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Amnesty International: High-profile Sudanese Activist Arrested

Amnesty International

High-profile Sudanese Activist Arrested

27 June 2012

Magdi Aqasha, leader of the prominent Sudanese activist group Sharara (Youth for Change), has been arrested by Sudanís National Security Service (NSS) and is being held at an undisclosed location. He is at risk of torture and other ill-treatment.

Magdi Aqasha was transferred into the custody of the NSS on 27 June 2012. His family had just paid a fine to secure his release from a police station in the Sudanese capital, Khartoum.

The NSS arrested Magdi Aqasha on 24 June at the scene of a traffic accident that he was involved in. He had been driving on a public motorway in his car and was being followed by NSS agents travelling, on two motorbikes, and in two cars when an accident occurred, causing damage to one of the NSSís motorbikes. The NSS asked traffic police to arrest Magdi Aqasha at the scene. The traffic police refused as they said Magdi Aqasha was not responsible for the accident. The NSS then arrested him, seized his car and detained him overnight at NSS offices. The following day he was transferred to police custody at Khartoum North Police Station and was told he would be detained until he paid the fine for the damaged motorbike.

Magdi Aqasha, thirty years old, is the leader and spokesperson of the Sharara (Youth for Change) movement. He is also a member of an opposition group, the Sudanese Conference party, and stood as candidate in the country’s last parliamentary election. His family believes he was arrested because the NSS believes he was involved in the recent protests that took place in Khartoum on 17 June in response to government austerity cuts, and which spread to other cities in Sudan. He has been arrested by the NSS on several occasions before for his involvement in peaceful demonstrations.

Two months ago he was arrested with other activists and held incommunicado for three days, during which time he was beaten by NSS agents.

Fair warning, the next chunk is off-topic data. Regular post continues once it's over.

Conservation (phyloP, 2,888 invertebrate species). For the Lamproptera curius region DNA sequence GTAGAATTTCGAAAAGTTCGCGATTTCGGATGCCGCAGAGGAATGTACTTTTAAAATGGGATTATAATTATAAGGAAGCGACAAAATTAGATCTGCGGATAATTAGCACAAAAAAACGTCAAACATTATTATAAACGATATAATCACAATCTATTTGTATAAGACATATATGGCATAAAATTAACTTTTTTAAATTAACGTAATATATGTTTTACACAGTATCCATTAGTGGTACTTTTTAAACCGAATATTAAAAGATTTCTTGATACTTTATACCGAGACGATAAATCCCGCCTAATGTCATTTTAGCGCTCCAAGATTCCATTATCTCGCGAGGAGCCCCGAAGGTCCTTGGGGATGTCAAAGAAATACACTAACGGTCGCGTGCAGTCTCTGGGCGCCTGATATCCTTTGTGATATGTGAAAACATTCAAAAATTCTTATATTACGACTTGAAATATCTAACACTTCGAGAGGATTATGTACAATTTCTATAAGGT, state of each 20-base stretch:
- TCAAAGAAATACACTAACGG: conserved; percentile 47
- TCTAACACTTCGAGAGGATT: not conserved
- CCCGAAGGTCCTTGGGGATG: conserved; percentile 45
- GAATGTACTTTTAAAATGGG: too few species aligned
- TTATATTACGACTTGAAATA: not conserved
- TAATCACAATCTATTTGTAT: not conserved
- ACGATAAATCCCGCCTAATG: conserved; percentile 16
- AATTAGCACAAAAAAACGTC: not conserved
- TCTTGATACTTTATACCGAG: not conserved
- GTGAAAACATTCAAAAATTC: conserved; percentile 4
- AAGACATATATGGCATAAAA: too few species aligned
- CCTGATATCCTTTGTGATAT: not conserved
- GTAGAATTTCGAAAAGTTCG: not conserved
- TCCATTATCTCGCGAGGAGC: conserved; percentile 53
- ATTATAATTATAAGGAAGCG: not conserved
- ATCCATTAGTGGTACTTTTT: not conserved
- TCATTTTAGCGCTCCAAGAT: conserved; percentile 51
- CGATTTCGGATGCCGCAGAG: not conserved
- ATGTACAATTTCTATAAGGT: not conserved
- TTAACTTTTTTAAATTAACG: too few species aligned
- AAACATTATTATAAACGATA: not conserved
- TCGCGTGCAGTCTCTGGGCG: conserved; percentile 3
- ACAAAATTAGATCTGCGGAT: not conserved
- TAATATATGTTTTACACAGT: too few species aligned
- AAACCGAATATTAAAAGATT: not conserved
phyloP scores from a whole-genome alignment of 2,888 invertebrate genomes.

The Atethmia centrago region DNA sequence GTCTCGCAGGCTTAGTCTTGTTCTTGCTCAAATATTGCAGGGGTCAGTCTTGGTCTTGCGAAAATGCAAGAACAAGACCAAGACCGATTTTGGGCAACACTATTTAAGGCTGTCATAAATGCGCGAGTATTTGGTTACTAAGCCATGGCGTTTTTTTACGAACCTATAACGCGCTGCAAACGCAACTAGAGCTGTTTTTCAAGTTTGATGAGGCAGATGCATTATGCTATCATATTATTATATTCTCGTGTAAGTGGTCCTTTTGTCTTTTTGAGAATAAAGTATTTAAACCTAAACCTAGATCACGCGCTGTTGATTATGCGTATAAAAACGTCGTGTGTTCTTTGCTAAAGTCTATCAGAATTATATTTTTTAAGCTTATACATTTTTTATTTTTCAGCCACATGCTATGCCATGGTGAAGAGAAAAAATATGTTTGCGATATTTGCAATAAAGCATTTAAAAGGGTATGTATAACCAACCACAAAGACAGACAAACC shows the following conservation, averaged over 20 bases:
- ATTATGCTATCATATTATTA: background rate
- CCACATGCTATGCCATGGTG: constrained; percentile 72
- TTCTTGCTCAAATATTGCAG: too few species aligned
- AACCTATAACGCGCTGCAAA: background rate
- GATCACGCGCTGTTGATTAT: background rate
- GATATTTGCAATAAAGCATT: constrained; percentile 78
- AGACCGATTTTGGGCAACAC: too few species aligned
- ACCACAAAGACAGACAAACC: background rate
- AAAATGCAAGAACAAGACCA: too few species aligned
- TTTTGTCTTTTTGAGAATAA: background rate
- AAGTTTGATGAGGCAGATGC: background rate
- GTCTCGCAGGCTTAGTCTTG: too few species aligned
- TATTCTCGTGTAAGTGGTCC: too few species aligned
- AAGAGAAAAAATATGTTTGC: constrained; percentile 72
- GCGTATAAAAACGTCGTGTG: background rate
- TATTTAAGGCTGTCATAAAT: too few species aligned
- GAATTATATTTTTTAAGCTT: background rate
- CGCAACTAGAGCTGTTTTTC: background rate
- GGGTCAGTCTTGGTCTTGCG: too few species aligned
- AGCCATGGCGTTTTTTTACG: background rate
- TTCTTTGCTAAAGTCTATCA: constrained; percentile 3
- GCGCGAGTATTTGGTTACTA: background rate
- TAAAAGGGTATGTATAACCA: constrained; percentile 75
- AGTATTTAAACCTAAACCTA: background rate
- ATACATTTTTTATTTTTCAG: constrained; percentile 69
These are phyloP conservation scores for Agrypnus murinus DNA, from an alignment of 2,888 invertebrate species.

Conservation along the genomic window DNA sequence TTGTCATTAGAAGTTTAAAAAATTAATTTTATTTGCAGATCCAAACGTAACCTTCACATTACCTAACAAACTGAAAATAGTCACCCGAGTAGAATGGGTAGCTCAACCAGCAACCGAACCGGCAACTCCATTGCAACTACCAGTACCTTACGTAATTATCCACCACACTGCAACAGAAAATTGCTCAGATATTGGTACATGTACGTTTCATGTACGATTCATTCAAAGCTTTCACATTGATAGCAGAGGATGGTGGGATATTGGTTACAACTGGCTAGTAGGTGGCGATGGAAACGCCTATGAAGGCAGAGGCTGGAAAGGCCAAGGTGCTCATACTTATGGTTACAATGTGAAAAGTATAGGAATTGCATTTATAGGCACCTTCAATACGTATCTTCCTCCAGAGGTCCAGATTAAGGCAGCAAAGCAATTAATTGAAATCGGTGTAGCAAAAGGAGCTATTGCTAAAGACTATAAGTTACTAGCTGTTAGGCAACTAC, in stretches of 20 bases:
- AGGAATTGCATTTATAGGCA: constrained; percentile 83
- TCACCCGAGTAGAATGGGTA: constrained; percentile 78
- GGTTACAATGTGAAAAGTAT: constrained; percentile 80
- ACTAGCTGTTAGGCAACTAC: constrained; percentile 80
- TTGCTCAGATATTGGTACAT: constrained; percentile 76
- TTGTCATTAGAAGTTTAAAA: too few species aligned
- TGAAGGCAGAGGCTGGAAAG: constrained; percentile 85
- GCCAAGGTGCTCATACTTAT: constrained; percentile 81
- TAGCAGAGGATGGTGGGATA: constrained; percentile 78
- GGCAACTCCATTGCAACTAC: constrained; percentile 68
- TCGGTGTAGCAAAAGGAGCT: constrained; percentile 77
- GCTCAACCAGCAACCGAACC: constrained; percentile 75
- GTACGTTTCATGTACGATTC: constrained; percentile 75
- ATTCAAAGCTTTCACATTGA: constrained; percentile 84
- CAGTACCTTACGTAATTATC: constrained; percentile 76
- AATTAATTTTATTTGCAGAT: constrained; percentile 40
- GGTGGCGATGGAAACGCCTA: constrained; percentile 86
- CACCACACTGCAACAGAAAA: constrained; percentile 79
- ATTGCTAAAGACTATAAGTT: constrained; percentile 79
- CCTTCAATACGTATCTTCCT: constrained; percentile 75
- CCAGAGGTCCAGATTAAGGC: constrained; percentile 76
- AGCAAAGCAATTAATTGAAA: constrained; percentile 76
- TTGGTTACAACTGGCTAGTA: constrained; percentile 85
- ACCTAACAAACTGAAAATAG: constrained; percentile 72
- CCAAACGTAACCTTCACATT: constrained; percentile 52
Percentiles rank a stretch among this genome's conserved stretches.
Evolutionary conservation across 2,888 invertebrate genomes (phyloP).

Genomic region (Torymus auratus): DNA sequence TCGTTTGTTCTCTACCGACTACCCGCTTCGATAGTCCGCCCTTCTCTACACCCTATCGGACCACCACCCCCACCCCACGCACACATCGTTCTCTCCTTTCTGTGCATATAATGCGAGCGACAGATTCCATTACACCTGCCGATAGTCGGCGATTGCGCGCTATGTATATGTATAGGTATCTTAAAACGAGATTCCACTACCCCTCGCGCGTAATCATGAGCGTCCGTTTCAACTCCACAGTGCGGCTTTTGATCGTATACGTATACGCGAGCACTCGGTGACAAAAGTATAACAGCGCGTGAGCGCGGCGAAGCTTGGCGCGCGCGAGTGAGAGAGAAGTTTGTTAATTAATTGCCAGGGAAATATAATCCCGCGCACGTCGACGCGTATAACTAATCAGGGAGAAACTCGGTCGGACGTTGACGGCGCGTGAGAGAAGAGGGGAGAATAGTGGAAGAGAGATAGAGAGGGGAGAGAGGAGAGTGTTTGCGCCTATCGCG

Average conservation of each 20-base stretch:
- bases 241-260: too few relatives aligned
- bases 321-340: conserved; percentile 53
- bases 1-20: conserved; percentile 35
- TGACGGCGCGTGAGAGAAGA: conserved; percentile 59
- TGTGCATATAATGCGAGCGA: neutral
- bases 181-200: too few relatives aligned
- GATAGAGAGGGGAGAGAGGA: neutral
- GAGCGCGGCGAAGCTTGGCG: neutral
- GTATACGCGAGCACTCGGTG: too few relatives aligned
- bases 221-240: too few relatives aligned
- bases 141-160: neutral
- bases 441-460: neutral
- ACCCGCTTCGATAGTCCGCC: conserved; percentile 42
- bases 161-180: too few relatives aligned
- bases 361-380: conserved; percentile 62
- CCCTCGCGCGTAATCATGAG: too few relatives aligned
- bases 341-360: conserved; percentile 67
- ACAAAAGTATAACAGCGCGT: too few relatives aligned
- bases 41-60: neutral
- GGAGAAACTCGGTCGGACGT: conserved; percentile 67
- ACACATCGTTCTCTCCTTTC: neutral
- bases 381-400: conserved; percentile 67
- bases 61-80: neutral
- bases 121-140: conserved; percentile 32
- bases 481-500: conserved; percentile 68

The climate of unrest in Sudan, and the ruthless crackdown on protests by the Sudanese authorities, increases the risk that Magdi Aqasha will be tortured or suffer other ill-treatment whilst in detention.

Please continue to write in Arabic, English or your own language:

  • Calling on the Sudanese authorities to immediately and unconditionally release Magdi Aqasha;
  • Urging the Sudanese authorities to ensure Magdi Aqasha is not subjected to torture or other ill-treatment, and that he has regular access to his family and lawyer of his choice;
  • Demanding that Sudan stop the harassment of peaceful activists and journalists, and honour its commitment to freedom of expression as enshrined in the International Covenant on Civil and Political Rights, to which it is a party.


HE Omar Hassan Ahmad al-Bashir
Office of the President
Peopleís Palace
PO Box 281
Email: info@sudan.gov.sd
Salutation: Your Excellency

Minister of Justice
Mohammed Bushara Dousa
Ministry of Justice,
PO Box 302
Al Nil Avenue,
Salutation: Your Excellency

And copies to:
Minister of Interior
Ibrahim Mohamed Hamed
Ministry of Interior
PO Box 873
Email: mut@isoc.sd
Salutation: Your Excellency

Also send copies to diplomatic representatives accredited to your country. Please insert local diplomatic addresses below:
Name Address 1 Address 2 Address 3 Fax Fax number Email Email address Salutation Salutation

Please check with your section office if sending appeals after the above date.




Inspired by protests throughout the Middle East and North Africa, Sudan has experienced frequent demonstrations since January 2011, calling for political change and an improvement in socio-economic conditions. In response the Sudanese authorities have frequently harassed, arrested and ill-treated peaceful protestors.

Since the latest outbreak of demonstrations on 17 June 2012, scores of activists, bloggers and journalists have been arrested and detained in an attempt by the authorities to stifle dissent and reporting on the protest movement, in violation of the right to freedom of expression and peaceful assembly.

The protest movement, dominated by student activists groups such as Girifna (We’re fed up) and Sharara (Youth for Change) has up till now been centred around universities in Khartoum and its neighbouring cities Omdurman and Khartoum North. However, demonstrations have also been reported in provincial universities, notably Blue Nile University in Damazin, as well as in residential areas of the capital.

Name: Magdi Agasha

Gender m/f: M